Viewpoint: Why Indian superstars get bogged down by pressure

Viewpoint: Why Indian superstars get bogged down by pressure

Tags: South Africa tour of India, 2015, India Vs South Africa 2nd T20I at Cuttack - Oct 5, 2015, India, South Africa, Sachin Ramesh Tendulkar, Mahendra Singh Dhoni

Published on: Oct 07, 2015

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There is a striking similarly to the manner in which the careers of two of India's biggest modern-day superstars progressed. Both entered the international scene with a bang, making a name for themselves with their crowd-pulling batting aggression

There is a striking similarly to the manner in which the careers of two of India's biggest modern-day superstars progressed. Both entered the international scene with a bang, making a name for themselves with their crowd-pulling batting aggression, but as their careers progressed went on to become accumulators of runs rather than master blasters. If you still haven't guessed, we are referring to two former Test captains, who are also two of the biggest ambassadors of the game -- Sachin Tendulkar and current ODI and T20 leader MS Dhoni. The theory has proved to be true in both cases, which a deeper analysis of their careers will confirm.

This query of India's big names altering their natural game to deal with pressure came to the writer's mind having closely observed Dhoni over the last couple of years. And, the mind immediately went back to Tendulkar, whose career took a similar turn once he settled down into the Indian team as a senior member. If you look back at Dhoni's career, he stormed onto the international scene out of nowhere, blasting a marvellous hundred very early in his career. This was followed by a couple of more blistering knocks, which made him an overnight sensation in Indian cricket. With his long locks and rough accent, Dhoni was unlike anything Indian cricket had seen before.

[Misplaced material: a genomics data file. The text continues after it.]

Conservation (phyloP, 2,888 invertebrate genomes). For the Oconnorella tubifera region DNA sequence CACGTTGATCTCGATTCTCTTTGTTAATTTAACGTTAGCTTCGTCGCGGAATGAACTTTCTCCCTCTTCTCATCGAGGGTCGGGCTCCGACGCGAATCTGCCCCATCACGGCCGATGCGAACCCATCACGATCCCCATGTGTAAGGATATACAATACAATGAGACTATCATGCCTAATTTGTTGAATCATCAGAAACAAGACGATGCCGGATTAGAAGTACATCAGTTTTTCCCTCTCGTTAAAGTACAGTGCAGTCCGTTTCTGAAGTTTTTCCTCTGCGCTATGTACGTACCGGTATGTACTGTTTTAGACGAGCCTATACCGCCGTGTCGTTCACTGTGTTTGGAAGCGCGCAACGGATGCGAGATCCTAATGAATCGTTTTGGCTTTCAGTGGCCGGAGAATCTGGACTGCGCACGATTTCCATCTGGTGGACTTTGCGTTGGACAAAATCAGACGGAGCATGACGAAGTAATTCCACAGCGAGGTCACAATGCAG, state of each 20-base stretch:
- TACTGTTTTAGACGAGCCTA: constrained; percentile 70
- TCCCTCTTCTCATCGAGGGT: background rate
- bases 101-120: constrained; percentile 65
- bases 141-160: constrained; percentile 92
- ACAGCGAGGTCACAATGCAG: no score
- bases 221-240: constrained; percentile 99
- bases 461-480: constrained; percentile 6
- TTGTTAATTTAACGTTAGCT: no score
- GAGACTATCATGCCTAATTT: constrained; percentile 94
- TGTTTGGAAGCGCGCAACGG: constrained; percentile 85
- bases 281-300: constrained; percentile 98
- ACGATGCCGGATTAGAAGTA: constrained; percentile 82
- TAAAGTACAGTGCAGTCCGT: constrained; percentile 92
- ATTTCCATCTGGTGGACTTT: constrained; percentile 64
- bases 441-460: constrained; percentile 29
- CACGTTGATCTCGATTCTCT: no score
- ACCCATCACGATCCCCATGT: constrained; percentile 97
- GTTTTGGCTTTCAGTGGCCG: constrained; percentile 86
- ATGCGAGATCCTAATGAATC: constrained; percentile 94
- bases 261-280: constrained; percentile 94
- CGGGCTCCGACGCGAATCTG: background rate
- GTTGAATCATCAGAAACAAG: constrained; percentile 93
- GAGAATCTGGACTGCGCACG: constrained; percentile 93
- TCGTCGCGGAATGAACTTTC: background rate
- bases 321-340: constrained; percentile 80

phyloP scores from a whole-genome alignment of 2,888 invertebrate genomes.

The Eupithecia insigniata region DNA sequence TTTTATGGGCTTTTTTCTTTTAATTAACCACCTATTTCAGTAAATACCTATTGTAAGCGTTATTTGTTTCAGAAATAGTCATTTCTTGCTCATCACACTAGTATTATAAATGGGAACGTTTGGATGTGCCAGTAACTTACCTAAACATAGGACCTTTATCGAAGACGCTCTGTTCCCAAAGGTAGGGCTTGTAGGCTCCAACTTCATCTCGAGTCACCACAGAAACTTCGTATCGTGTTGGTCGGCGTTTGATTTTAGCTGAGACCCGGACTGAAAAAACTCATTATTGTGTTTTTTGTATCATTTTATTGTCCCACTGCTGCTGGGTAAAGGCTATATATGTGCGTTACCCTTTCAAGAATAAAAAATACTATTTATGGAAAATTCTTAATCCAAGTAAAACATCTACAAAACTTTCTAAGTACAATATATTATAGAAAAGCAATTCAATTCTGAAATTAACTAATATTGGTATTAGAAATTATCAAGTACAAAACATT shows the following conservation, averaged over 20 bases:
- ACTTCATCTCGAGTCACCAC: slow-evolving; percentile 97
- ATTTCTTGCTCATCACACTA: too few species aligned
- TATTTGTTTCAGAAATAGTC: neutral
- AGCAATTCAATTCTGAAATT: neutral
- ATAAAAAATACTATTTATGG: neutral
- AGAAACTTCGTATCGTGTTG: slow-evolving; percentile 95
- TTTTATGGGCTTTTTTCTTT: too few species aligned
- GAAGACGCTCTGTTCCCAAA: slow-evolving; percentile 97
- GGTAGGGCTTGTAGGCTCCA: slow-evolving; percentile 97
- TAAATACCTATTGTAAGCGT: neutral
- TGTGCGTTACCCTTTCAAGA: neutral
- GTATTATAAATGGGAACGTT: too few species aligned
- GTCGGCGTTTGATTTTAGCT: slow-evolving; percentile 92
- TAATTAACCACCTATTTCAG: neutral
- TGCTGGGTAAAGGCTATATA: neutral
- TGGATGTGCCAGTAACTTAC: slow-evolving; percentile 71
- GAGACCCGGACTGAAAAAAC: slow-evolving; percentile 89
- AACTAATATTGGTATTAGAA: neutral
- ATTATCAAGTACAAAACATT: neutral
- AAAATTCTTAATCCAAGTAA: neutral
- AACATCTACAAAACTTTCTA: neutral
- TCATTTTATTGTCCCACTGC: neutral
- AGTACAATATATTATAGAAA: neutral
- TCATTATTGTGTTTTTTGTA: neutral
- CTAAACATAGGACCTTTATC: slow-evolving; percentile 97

In total contrast, Dhoni's style of play has taken a 360 turn in recent years. He no longer comes in, and takes on the bowling attack right from the word go. In fact, Dhoni hardly plays an aggressive stroke these days even after getting well set. It is only towards the end of the innings that he goes after the bowling when no other option is left. While he has won India a few limited overs matches with his silent demeanour, it has made him less of a threat as a batsman. Of course, his consistency cannot be questioned, but the kind of fury he unleashed on the bowlers is no longer as prominent. This can be observed in his last few international knocks as well.

The phenomenon was prevalent in Tendulkar's mode of batting as well during the second half of his career. If you take away the year 1998, when he was at his peak, the 2003 World Cup, and 200 and 175 he got towards the end of his career, aggression wasn't a major part of Tendulkar's repertoire. In fact, he crawled to his much over-rated 100th international hundred against Bangladesh, an ODI India lost. It is not difficult to figure out why superstar batsman undergo such a significant alteration in their batting style. Once you become a big name in India, with it comes massive adulation and expectation. In an indirect sense, a player is told that he cannot fail, and that reflects in the modified version of a player.

The shift in batting mode seems more like an Indian phenomenon as opposed to one that applies to big names from other countries as well. If you observe the likes of Adam Gilchrist and Ricky Ponting from Australia, Brian Lara from West Indies or over Herschelle Gibbs from South Africa, they never toned down their game. From the start to the end of their careers, they adopted the same aggressive approach, and were extremely successful as well. Of course, the difference between Indian players and the others is that the latter are not constantly put under a microscope, and judged. The flip side of hero worship can be seen in how India's biggest stars have to adapt, to live up to massive expectations of fans.

-- By A Cricket Analyst

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